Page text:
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Press Release 11-123
Stretching Old Material Yields New Results for Energy- and Environment-related Devices

Stretching could improve efficiency of material used in batteries, fuel cells and water purification

Illustration of channels in a polymer electrolyte membrane material.

The channels in a polymer electrolyte membrane material align when you stretch it.
Credit and Larger Version

June 21, 2011

Researchers at Virginia Tech in Blacksburg, Va. recently found a way to improve electricity generating fuel cells, potentially making them more efficient, powerful and less expensive. Specifically, they discovered a way to speed up the flow and filtering of water or ions, which are necessary for fuel cells to operate.

Simply put, the researchers stretched Nafion, a polymer electrolyte membrane, or PEM, commonly used in fuel cells and increased the speed at which it selectively filters substances from ions and water.

The resulting process could be important to a number of energy and environment-related applications such as any of several industrial processes that involve filtering, including improving batteries in cars, water desalination and even the production of artificial muscles for robots.

The journal Nature Materials published the results in its June 19 issue in the article, "Linear coupling of alignment with transport in a polymer electrolyte membrane," by Jing Li, Jong Keun Park, Robert B. Moore and Louis A. Madsen, all with the chemistry department in the College of Science and the Macromolecules and Interfaces Institute at Virginia Tech.

"I got the idea for some of these experiments after I saw Bob Moore give a talk at the University of North Carolina about Nafion when I was a post-doc there working with liquid crystals," said Madsen, an assistant professor of physical, polymer and materials chemistry who led the study.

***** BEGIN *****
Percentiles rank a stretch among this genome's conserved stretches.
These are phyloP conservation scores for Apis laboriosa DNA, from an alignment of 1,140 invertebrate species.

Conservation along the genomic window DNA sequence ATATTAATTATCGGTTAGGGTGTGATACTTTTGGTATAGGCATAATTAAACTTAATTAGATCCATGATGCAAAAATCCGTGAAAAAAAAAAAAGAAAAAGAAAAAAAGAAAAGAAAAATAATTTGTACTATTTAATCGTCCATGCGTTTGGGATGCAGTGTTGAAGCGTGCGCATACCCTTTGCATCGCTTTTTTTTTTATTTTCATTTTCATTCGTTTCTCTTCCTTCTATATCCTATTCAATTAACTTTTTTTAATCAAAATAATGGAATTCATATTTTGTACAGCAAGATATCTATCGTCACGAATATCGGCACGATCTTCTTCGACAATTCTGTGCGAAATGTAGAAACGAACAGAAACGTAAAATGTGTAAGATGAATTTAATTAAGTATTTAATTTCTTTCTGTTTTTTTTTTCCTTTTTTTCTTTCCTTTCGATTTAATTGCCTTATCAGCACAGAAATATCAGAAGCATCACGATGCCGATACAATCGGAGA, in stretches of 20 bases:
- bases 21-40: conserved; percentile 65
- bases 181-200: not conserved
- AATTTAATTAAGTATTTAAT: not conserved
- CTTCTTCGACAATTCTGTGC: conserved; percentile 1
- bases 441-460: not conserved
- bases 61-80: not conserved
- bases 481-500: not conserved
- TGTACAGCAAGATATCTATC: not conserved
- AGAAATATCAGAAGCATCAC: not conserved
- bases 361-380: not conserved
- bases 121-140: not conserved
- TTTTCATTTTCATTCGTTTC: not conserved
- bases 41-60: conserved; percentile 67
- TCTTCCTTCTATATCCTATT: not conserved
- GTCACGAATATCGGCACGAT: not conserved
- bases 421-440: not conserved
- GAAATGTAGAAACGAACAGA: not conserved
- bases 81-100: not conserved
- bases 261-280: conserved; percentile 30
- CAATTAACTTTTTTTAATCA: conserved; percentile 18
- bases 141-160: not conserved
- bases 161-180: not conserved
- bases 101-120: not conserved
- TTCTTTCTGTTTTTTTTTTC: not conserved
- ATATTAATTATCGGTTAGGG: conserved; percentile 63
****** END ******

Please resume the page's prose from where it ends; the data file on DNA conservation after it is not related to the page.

In order to improve PEMs, Madsen and Virginia Tech Chemistry Professor Robert Moore studied exactly how water moves through Nafion at the molecular level and measured how changes in the structure of the material affected water flow. They found stretching it caused channels in the PEM material to align in the direction of the stretch, allowing water to flow through faster.

"Stretching drastically influences the degree of alignment," said Madsen. "So the molecules move faster along the direction of the stretch, and in a very predictable way. These materials actually share some properties with liquid crystals--molecules that line up with each other and are used in every LCD television, projector and screen."

"This is a very clever approach which demonstrates the advantages of interdisciplinary materials research and which may offer important benefits to both energy technologies and sustainability of our natural resources," said Andy Lovinger, polymers program director in the National Science Foundation's Division of Materials Research, which funded the study.

Nafion was discovered in the 1960's and is made up of molecules that combine the non-stick and tough nature of Teflon with the conductive properties of an acid. It is one of many PEMs used to filter water and ions that the researchers say could benefit from the stretching process.

-NSF-

Media Contacts
Lisa Van Pay, NSF, (703) 292-8796, lvanpay@nsf.gov
Susan Trulove, Virginia Tech, (540) 231-5646, STrulove@vt.edu

Program Contacts
Andrew J. Lovinger, NSF, (703) 292-4933, alovinge@nsf.gov

Principal Investigators
Louis Madsen, Virginia Tech, (540) 231-1270, lmadsen@vt.edu

The National Science Foundation (NSF) is an independent federal agency that supports fundamental research and education across all fields of science and engineering. In fiscal year (FY) 2014, its budget is $7.2 billion. NSF funds reach all 50 states through grants to nearly 2,000 colleges, universities and other institutions. Each year, NSF receives about 50,000 competitive requests for funding, and makes about 11,500 new funding awards. NSF also awards about $593 million in professional and service contracts yearly.

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Image showing water molecules inside blue ionic nanochannels.
This image shows water molecules (red and white) inside ionic nanochannels (blue).
Credit and Larger Version



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